7. Great post Jody. Christmas has always been hard for me. This year I lost my Mum and now don’t have any close family living in the UK- so this Christmas was a particular challenge. But I thought about what I learned on the 2014 Reclaim Christmas weekend and got planning early with the focus on spending as much time as possible with people who make me feel happy and wanted – it has made it so much easier than in years past. Even without my Mum there. Also having lots of GW events pre and post Xmas to top up on understanding of other women who face similar issues has been so helpful. I can’t ever thank you enough for setting up GW!!

    • Hi Melza – I’m so glad that you’re a part of GW and that it has become a part of your life in such a helpful way. It’s great to hear how much things have shifted for you. I’m so sorry about your Mum’s death – the first Christmas without her – ouch. It’s great to see and read of you continuing to claim your life back from the sadnesses of the past. Rock on dear one! Love, Jody x

  8. Thank you Jody for a fantastic blog that seemed to see exactly what i was thinking and how I was feeling! And you nailed it with that need to feel that you belong. I had Xmas with my brother and sister in law, newly widowed mother and my 2 amazing nieces. I found that concentrating on how much I love my niece’s and building those relationships helped make a difficult day less so. It was still hard and I’m thrilled that it’s over but there is light to be found. Thanks again for your blog – it makes such a difference not to feel alone in these emotions.

    • Hi Amanda – so glad that you found this helpful. Be gentle with yourself as you reintegrate back into your life after spending time with your brother’s family – sometimes we can experience what I think of an ‘intimacy hangover’ – as our opened heart has to contract back down a little to fit our own life without children again. I find that as I’ve moved through my grief, this happens less and less, and I can keep my heart open (having a cat to love helps, it really does) but it can still be there sometimes – the presence of the absence. Lots of love, Jody x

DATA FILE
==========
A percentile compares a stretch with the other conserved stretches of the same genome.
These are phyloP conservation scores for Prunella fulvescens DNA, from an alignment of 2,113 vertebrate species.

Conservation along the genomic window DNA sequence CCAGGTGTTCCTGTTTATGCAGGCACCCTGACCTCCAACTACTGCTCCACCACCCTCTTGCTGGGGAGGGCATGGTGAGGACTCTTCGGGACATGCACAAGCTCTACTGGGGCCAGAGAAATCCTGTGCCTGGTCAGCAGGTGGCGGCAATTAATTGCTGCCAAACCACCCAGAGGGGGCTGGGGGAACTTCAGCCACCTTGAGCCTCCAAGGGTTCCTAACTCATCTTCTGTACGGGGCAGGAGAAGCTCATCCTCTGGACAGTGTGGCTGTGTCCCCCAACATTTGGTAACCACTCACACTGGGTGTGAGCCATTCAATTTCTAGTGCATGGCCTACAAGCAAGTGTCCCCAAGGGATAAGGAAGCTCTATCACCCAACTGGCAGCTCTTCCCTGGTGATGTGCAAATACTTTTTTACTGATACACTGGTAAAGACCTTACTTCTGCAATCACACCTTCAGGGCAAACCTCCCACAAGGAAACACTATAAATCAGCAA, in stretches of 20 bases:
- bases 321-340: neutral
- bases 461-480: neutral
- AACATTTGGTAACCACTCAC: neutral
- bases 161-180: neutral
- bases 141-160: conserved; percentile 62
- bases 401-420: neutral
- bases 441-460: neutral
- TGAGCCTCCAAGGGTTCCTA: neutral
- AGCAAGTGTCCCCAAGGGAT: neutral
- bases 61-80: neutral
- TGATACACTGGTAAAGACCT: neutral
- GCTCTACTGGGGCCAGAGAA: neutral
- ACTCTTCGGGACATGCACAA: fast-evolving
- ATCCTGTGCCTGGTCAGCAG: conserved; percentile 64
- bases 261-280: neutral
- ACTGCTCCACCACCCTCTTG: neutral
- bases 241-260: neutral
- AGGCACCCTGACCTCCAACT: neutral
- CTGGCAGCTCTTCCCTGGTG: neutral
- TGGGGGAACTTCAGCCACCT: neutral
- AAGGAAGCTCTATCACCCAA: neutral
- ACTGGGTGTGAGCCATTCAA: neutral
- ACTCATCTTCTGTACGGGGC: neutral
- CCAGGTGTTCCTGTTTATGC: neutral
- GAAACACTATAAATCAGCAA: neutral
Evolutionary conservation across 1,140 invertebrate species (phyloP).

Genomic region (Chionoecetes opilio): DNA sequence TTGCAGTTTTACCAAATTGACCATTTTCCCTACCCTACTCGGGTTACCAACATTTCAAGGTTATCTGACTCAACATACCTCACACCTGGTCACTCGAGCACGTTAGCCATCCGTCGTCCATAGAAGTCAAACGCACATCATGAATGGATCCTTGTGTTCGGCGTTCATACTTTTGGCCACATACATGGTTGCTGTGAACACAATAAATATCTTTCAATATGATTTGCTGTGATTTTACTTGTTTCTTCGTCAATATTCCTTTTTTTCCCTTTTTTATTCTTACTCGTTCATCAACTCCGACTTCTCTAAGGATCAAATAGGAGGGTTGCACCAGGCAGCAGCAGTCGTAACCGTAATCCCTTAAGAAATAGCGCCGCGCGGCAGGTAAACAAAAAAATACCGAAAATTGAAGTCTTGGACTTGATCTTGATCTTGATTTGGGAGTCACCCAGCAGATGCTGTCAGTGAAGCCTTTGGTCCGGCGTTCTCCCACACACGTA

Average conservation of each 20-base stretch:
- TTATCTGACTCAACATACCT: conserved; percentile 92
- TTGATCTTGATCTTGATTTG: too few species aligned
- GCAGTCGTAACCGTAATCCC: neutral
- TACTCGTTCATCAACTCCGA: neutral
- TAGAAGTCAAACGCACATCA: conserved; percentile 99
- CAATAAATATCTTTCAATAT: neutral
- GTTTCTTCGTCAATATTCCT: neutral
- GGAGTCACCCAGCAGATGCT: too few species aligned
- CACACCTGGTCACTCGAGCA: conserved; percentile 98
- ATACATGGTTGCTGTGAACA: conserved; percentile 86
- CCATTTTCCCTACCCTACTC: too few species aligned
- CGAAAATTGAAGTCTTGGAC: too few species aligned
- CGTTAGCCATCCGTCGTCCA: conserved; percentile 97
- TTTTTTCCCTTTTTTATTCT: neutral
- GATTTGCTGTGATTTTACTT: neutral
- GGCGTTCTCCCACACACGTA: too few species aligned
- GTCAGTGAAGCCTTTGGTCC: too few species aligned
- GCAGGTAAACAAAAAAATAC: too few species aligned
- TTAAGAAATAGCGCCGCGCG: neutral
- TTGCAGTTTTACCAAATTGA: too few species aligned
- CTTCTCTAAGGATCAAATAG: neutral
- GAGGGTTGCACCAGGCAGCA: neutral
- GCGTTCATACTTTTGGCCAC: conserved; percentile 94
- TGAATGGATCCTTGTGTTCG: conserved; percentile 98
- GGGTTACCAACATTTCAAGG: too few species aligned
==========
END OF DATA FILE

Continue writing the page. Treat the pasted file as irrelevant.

9. Super blog Jody! Sometimes it just takes a little bit of courage to say no! Change can be scary but even just dipping your toe in, is worth the risk surely! We both felt very strange beforehand spending Christmas on our own but in reality it was lovely! One of the nicest in years! Have a lovely time in India! Fi xx

  10. Jody, I think that you nailed one of our most important unmet needs: the need to belong. Gateway is a wonderful way to get that so that you can move forward into a life that reflects the person you have become and are becoming.